Next year we will certainly be incorporating more low tunnels with shade cloth. I'm so grateful to find something that works. May it continue to work so well for the rest of the season!
The Rest of the Crops
I'm said to say that there isn't going to be a strawberry harvest this year after all. When we first planted them they all came up and were beautiful. I don't think there was one out of the 500 that didn't come up. The flourished and began to flower and set fruit. Then we got a horrific storm. We were watering the strawberries just before the storm hit and they were all beautiful. We checked them the next day to find many with leaves that were black on the edges and curling up. Over time more and more followed. We have now lost many plants. We are working with the nursery to see if we can figure out what has happened to them and what we can do, if anything, to fix it. Pray that we figure it out.
The grapes look fabulous. every one has leafed out and they seem to be very happy. We are happy too!
Lots of things are blooming and even starting to set fruit. I believe all the tomatoes are blooming and the Nova and Bison tomatoes are starting to get fruit. Many peppers are blooming and some of them are starting to set fruit as well. The eggplants and zuchinni also have blooms. Winter squash is growing nicely along with the cardoon.
The First CSA Baskets of the Season
The first CSA baskets go out today and will include Flame lettuce, Little Gem lettuce, Buttercrunch lettuce, kale, spinach, garlic, onions, cilantro, dill, Little Finger carrots, and beets.
If you are interested in a CSA share you can still sign up. The price of the share will be reduced in proportion to the amount of weeks that are left in the season. We will be starting the farmers market on Thursdays at the Gazebo park in Beach but the CSA shares are a better deal. We have several sizes available and you can get all the info on our CSA page.
Our grass finished beef is all spoken for at this time but we do have some grass finished lamb still available. $ 50 reserves a lamb and goes towards the final cost. You can contact us here if you are interested.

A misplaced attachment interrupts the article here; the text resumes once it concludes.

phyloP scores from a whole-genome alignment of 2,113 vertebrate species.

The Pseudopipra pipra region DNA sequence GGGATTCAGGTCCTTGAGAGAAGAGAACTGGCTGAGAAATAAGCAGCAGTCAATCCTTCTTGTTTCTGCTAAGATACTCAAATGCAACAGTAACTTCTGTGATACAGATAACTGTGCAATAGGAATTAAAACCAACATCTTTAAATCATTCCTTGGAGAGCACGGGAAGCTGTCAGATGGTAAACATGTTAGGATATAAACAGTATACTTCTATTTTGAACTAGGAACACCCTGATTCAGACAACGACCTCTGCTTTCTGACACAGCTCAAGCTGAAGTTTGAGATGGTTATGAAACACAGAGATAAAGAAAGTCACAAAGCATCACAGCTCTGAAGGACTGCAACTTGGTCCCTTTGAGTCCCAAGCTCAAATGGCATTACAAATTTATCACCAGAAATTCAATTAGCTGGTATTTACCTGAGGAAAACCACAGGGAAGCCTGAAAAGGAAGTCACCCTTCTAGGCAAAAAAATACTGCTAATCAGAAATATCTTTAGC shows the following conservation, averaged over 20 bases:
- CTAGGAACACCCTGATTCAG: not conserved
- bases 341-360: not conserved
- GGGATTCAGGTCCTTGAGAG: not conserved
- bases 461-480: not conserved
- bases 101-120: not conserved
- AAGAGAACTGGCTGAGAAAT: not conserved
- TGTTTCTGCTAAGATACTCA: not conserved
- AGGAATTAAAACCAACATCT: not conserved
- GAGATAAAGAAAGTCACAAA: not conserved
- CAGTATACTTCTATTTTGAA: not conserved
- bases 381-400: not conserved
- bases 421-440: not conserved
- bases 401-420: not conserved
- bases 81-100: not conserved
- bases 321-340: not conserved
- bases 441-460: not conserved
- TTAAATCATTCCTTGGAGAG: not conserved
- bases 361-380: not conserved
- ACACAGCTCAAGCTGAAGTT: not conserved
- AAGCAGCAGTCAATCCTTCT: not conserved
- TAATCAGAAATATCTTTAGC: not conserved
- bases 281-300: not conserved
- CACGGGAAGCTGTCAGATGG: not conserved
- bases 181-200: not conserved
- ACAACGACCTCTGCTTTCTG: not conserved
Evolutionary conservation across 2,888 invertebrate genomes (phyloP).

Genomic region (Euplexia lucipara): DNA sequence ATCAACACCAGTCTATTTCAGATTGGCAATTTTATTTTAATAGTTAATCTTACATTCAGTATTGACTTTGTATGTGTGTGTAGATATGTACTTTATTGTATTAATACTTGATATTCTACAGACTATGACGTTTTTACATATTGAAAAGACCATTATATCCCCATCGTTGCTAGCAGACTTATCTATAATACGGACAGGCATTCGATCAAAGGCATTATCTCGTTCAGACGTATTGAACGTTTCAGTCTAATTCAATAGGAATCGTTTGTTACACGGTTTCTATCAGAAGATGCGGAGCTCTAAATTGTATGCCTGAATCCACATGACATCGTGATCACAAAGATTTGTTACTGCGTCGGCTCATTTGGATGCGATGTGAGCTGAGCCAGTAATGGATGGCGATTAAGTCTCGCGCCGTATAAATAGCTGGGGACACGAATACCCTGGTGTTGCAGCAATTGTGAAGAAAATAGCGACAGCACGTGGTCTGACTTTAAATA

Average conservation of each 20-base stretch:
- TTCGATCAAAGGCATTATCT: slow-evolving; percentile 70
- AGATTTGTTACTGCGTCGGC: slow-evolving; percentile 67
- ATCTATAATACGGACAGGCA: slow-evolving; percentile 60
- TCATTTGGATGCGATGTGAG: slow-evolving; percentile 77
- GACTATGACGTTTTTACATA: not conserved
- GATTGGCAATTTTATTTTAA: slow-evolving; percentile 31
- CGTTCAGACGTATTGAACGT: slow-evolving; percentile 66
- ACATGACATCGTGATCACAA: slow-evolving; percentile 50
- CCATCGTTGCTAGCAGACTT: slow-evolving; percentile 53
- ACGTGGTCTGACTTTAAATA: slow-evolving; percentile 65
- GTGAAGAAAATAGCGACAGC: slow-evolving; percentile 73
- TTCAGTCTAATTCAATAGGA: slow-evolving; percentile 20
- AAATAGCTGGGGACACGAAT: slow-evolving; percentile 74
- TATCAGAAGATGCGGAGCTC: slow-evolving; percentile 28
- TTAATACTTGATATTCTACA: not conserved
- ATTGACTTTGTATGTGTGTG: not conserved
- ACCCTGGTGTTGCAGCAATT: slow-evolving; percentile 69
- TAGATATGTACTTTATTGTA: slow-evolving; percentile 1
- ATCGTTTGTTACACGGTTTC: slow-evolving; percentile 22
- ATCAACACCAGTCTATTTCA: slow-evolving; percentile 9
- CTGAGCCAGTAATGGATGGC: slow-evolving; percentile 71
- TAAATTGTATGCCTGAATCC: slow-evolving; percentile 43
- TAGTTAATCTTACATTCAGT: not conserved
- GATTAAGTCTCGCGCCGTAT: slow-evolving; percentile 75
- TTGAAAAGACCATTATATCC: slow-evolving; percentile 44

Enjoy your first CSA baskets!
You know how you get all these plans going in your head. You think "yeah I can get all that done this week, day, hour....." That was me this week. I thought I would have chicken wire up around the entire greenhouse garden in one day. It took me three. Three days! Of course there was lots of other things that had to be done at the same time. Garden farm chores can't be put on hold so that I can put chicken wire up. Watering weeding and planting still needed to take place. Well tonight I got it done and I'm so grateful. Chicken wire is not fun. Out of all fencing wire I think it is the worst. But like I said it is done and I'm grateful. No rabbits will be coming to the greenhouse garden for a midnight snack. Thank you!
4 of the 7 varieties of tomatoes have blooms along with several varieties of peppers. They won't be ready for the first farmers market but we expect to have, several kinds of lettuce, spinach, kale, beets, garlic, onions, chives, cilantro, possibly some carrots (a baby variety), and peas. Maybe, just maybe, some strawberries. Let's all pray!
Have a great weekend.
Hello, I'm Jaci. I love wandering around in my gardens admiring God's creation. I'm passionate about whole foods and clean eating. I look forward to sharing my farming and homestead adventures and helping you reach your gardening goals! If you have any questions then don't be shy, I'd love to hear from you. Send me a message and I will be glad to help!